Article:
Q: What’s Faster, Ryan Simons Or A Trophy Truck?

One of the first riders to come by our cameras on Day 2 was eventual winner Ryan Simons. He didn't disappoint and aired out this approach at least as much as any other rider.

The 40th running of the I-500 cross-country snowmobile race pitted some of the fastest snowmobile racers in the world not only against each other, but also against the brutal terrain of Minnesota’s northland in the heart of winter. A true test of man, machine, and suspension; riders competed in snow-filled ditches, fields, unplowed roads and on frozen rivers in pursuit of one of the most prestigious and coveted wins in all of snowmobiling.

Arctic Cat rider Ryan Simons set the pace each of the three days of the event held in and around the town of Thief River Falls, Minnesota. Each day, riders set out on a new series of loops that amount to roughly 160-miles each day. By Day 2 Simons had opened a 10-minute lead on the rest of the Pro 600 field, a lead he would take to the finish and the win on Day 3.

The list of ingredients needed to just compete, let alone win in long distance terrain battles like the I-500 is lengthy. Near the top are premium suspension components and calibrations backed by “been there, done that” tuning knowledge. It should be no surprise Simons’ winning sled was equipped with FOX shocks.

Long distance terrain races are nothing new for FOX; the company has been deeply involved in off-road distance racing for many years. However, Simons’ run to the I-500 win is noteworthy from a suspension standpoint. Off-road trophy trucks are million dollar race machines designed and built to traverse brutal desert terrain at extremely high speeds. FOX-equipped trophy trucks run an average of 55MPH in races such as the Baja 1000. Simons’ pace on day 2 of the I-500 was roughly 66MPH – that includes fuel stops and stop signs at various road crossings! Yes, that would leave a trophy truck in the dust.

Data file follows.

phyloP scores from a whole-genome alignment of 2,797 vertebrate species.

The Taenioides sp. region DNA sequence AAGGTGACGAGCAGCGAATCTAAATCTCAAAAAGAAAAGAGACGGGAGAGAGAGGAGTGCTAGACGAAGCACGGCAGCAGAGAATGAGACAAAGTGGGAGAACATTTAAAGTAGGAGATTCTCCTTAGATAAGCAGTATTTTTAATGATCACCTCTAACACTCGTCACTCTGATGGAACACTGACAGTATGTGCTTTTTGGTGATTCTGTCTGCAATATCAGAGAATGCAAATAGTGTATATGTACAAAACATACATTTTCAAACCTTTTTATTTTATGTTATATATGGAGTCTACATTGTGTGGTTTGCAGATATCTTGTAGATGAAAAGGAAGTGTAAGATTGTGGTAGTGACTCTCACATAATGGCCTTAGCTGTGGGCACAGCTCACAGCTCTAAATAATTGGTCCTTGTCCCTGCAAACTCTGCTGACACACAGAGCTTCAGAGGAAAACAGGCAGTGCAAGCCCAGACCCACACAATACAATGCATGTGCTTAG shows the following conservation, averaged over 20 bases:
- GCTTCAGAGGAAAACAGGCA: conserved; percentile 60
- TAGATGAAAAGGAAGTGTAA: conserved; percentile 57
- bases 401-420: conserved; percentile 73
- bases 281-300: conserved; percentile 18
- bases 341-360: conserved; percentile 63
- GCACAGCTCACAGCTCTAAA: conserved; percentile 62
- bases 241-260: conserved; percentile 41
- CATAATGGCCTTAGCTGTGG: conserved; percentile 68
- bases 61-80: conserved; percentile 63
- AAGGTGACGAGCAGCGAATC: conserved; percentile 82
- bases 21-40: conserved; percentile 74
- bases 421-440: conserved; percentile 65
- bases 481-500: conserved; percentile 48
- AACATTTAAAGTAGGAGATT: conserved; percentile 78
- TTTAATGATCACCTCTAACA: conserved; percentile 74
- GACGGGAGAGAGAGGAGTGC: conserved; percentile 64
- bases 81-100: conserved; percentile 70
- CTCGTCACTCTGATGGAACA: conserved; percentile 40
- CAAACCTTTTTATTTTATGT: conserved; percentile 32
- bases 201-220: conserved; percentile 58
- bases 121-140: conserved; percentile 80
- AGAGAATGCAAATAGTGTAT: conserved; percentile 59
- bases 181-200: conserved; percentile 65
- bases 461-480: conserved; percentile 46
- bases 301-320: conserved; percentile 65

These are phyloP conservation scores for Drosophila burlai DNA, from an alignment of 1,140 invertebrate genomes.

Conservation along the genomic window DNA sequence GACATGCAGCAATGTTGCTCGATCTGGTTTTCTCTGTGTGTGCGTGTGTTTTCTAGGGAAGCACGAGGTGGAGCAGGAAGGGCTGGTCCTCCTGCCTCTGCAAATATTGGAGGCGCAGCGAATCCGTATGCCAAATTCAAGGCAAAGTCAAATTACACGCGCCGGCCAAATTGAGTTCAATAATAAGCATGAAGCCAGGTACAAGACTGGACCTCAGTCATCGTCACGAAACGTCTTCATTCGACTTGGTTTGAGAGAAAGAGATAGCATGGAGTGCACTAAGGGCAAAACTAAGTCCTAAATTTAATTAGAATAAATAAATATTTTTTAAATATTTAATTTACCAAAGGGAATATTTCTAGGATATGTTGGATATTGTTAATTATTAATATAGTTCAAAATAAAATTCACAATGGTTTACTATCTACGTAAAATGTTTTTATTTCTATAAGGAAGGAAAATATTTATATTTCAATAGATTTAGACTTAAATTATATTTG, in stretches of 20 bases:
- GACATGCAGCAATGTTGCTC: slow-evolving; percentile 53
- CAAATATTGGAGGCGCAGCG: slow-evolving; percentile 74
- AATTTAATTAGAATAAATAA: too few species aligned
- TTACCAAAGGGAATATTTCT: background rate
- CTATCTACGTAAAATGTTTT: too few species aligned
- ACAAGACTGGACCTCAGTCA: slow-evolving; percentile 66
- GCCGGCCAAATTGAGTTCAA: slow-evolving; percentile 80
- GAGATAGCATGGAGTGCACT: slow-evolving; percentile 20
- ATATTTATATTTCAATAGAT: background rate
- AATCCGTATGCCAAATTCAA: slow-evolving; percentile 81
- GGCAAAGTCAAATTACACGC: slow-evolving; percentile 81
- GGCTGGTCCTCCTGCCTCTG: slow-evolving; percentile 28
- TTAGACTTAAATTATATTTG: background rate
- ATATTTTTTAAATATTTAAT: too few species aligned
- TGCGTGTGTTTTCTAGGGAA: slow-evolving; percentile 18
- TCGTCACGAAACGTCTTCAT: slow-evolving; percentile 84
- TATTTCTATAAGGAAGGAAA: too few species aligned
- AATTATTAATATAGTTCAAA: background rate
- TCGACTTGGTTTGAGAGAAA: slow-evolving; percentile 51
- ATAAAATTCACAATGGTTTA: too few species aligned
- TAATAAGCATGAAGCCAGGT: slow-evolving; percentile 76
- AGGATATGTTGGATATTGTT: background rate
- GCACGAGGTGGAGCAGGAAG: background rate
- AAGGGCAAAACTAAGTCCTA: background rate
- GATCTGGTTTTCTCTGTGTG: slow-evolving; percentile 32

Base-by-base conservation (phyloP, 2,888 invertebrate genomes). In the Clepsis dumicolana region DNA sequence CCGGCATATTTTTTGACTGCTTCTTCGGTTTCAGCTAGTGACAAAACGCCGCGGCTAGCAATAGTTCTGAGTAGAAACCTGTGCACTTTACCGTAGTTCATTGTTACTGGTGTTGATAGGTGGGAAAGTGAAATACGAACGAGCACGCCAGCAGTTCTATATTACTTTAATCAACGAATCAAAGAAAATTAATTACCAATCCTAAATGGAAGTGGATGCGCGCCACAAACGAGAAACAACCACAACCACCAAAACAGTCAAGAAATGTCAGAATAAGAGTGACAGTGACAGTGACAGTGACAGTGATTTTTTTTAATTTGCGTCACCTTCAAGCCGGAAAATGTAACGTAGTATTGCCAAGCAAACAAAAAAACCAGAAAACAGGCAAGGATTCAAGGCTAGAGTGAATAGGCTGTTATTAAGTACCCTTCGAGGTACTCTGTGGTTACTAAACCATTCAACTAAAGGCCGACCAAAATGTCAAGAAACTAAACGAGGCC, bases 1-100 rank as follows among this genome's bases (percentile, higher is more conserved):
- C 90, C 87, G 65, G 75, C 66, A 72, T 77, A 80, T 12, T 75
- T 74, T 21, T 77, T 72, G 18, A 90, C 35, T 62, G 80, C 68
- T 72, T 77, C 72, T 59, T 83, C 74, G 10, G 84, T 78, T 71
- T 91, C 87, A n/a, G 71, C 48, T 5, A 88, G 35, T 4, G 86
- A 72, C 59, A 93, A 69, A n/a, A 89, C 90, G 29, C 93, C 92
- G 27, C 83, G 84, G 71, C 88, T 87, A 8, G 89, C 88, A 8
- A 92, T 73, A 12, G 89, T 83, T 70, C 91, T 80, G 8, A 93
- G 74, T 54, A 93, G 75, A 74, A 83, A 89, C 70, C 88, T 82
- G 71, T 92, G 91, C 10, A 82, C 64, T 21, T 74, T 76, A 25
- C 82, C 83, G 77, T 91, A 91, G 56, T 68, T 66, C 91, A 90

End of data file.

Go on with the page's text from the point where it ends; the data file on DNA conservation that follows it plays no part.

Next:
Simply put, Simons’ pace down the ditches and rivers was almost mind-boggling this past January. Perhaps even more amazing is Simons’ suspension really isn’t much different from the FOX setups “Regular Joes” can run on every day trail sleds. While most of us don’t, and probably never will, ride at the race-winning pace Ryan Simons does, knowing you’ve got shocks with the quality and where-with-all that can is reason enough to consider FOX.

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